The Korean government and the ruling party are aggressively putting efforts toward the “second venture boom.” The government’s focus on economic policy has shifted from income-led growth to innovative growth since the second half of 2018. The government intends to mobilize all its policy tools to foster startups and venture companies that will be responsible for future food and jobs. President Moon Jae-in has emphasized on innovation in financial sectors such as bank lending, capital markets and policy financing to stress second venture boom saying, “In order to spread the second venture boom, there should be finance that supports challenges and encourages innovation in addition to efforts by companies and the government.”
The main contents of the innovative financing stressed by President Moon include the reorganization of the existing collateral system, the inflow of venture capital and the epochal easing of listing standards. They say they will induce a venture boom by drastically lowering funding barriers for startups and venture firms. Specifically, the government intends to implement the package collateral system starting this year. It is also planning to create a fund worth 12 trillion won (US$12 billion) by 2022 and actively find promising startups in bio and healthcare, FinTech and ICT (Information Communication Technology). Programs to support startups such as university technology holding companies and TIPS will also be greatly strengthened.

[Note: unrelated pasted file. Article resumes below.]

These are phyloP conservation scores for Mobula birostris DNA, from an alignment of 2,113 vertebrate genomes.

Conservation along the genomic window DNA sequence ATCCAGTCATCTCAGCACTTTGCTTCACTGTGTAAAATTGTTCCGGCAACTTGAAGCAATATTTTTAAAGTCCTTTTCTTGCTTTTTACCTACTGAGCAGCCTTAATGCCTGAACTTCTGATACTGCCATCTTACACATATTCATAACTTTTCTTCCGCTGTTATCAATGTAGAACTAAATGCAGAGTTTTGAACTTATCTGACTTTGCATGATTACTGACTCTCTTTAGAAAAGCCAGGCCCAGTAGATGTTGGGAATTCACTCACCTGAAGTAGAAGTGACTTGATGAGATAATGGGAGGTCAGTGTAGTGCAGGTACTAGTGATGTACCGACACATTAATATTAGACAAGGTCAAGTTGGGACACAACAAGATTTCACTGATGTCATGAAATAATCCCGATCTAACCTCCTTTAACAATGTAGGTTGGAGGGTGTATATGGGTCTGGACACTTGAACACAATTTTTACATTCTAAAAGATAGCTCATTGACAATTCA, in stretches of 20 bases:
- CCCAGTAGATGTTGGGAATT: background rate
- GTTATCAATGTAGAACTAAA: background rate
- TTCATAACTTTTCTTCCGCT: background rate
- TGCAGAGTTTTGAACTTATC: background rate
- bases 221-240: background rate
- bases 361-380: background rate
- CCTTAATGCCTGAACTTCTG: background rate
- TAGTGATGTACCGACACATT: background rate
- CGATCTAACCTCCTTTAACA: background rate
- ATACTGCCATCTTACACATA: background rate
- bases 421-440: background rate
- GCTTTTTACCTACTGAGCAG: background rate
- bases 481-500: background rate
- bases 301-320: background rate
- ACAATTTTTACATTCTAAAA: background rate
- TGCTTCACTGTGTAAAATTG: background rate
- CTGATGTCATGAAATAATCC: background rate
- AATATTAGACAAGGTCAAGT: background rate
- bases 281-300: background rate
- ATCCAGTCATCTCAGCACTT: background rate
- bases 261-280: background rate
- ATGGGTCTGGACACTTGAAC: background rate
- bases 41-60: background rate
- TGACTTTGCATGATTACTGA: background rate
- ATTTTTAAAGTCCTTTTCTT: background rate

The government seems to be making all-inclusive efforts to revive economic vitality as concerns over the shrinking of small and medium-sized companies and small businesses and job crisis have coincided with the hike in the minimum wage since the second half of last year. The promotion of venture businesses is aimed at both innovative growth and job creation. There are aspects of next-generation ICT such as Artificial Intelligence and big data, response to fourth industrial revolution based on FinTech, and market dominance.
“As it has become difficult to expect growth or fall-off effects through large companies as in the past, fostering venture businesses is necessary,” said an official at the National Assembly’s Strategy and Finance Committee, adding that, “Close consideration will be needed to prevent only being called the belly of startup brokers.” “The government’s emphasis on scale-up is already overflowing with investors,” a Bareunmirae Party expert said. “There is a possibility that it will flow into a show-and-show administration for tangible results in the second half of the term.”